Thursday, October 24, 2013
From Tractors to Fast, Expensive Cars
This caught my eye a few days ago: "Lamborghini Veneno Roadster: No restraints. To celebrate its 50th anniversary, the Italian automaker unwraps the 221-mph Veneno Roadster prototype racer." At $4.5 million you'd better hurry to place your order - they're only making nine of them.
I only read the article (Exhaust Notes - Making sense of your automotive world) because I have a husband whose interests run to fast cars and Formula 1 Racing. The article mentioned that the car is named after a fighting bull that gored someone to death in 1914. Well, that piqued my history buff interest and sent me searching for more information about Lamborghini's.
Imagine my surprise to find that one of the world's fastest, most expensive car companies began as the manufacturer of tractors! After WWII, Ferruccio Lamborghini went into the business of building tractors from surplus military hardware. His enterprise was so successful it enabled him to pursue his interest in cars. The tractor pictured is a 1951 Lamborghini 22PS.
The Lamborghini fighting bull emblem came about because of Ferruccio's visit to a ranch near Seville where the Miura breed was being raised. Many of his cars were named for bull breeds or famous bulls from the bull fighting rings, including Diablo, Islero, Miura, Urraco and the Murciélago (a legendary bull whose life was spared by the matador in 1879).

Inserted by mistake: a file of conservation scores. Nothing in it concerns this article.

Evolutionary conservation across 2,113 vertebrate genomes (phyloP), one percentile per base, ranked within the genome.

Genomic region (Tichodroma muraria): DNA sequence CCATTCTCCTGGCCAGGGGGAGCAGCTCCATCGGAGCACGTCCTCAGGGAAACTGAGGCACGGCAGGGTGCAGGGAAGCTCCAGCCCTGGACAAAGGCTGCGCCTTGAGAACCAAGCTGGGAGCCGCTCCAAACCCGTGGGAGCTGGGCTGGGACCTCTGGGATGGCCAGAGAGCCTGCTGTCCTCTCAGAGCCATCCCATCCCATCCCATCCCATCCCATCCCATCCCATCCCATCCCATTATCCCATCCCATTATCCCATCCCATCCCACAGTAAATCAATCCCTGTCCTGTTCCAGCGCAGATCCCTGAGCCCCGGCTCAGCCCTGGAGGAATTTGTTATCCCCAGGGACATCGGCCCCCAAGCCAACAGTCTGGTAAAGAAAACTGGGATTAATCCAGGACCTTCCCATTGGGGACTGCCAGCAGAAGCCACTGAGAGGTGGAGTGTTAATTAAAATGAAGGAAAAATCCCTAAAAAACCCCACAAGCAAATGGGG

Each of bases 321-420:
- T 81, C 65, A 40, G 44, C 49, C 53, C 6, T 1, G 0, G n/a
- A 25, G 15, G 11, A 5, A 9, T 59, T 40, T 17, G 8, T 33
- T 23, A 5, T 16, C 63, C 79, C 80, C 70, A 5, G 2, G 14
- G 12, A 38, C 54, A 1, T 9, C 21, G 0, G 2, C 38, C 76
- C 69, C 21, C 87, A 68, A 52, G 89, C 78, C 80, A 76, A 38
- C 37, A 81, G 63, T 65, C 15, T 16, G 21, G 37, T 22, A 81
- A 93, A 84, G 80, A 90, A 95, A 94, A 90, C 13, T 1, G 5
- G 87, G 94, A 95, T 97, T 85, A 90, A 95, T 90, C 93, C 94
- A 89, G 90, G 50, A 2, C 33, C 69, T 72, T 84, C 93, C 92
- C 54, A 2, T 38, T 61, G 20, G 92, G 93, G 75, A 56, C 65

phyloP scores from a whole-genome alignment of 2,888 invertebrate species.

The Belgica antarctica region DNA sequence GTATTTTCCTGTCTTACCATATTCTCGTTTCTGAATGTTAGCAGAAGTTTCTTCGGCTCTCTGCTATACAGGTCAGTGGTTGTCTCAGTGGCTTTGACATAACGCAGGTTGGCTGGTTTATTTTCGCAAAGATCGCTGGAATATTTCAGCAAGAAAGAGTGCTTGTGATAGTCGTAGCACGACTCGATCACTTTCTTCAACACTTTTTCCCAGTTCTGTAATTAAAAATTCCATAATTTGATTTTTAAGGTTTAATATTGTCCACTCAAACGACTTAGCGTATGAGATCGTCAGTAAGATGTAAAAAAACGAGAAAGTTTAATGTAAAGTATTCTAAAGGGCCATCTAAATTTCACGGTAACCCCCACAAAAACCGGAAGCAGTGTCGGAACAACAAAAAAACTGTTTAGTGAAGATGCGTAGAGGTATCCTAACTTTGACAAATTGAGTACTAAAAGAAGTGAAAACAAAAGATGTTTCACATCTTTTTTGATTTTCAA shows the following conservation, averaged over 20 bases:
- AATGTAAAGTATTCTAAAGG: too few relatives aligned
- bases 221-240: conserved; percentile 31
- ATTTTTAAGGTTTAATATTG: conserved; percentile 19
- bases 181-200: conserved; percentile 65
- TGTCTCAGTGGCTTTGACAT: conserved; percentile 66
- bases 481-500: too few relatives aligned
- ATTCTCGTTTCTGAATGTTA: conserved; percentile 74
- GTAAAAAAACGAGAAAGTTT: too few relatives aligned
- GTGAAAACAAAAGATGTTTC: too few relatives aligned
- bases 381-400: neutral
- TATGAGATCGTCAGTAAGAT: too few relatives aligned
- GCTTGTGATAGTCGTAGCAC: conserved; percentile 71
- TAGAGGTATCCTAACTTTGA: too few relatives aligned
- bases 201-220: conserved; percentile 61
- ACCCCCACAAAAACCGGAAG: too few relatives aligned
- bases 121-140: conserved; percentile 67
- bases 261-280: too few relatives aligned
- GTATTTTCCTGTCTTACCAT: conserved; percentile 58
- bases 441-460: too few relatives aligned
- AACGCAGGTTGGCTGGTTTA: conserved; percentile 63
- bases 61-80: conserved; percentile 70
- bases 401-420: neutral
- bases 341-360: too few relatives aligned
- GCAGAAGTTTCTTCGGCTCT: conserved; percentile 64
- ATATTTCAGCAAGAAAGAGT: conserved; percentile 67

An up close and personal Lamborghini experience for us occurred ten years ago during a trip to the West Coast. We were just coming into Salt Lake City when this black sports car passed us. Bud's reaction was, "Did you see that!?" My response was like, "ho hum, some kind of sports car". "That's a Lamborghini!" he countered. He didn't say so, but I recognized a stellar moment had just taken place.
I grabbed my ever-present camera and told him to catch back up to it so I could take a picture. By then another vehicle was blocking my line of sight, but when that driver realized what we were trying to do, he graciously slowed down and let us into his lane so we could get close enough for this shot.
There were many, many highlights during that trip, but this had to be one of Bud's favorites. I'm not sure, but I think this was a Murciélago. It wasn't long before it was completely out of our sight.
Bud may dream of one day owning a Lamborghini but that's only going to happen if he wins the lottery - even older used ones cost in the $150,000 range. Maybe we could find a used Lamborghini tractor we could afford.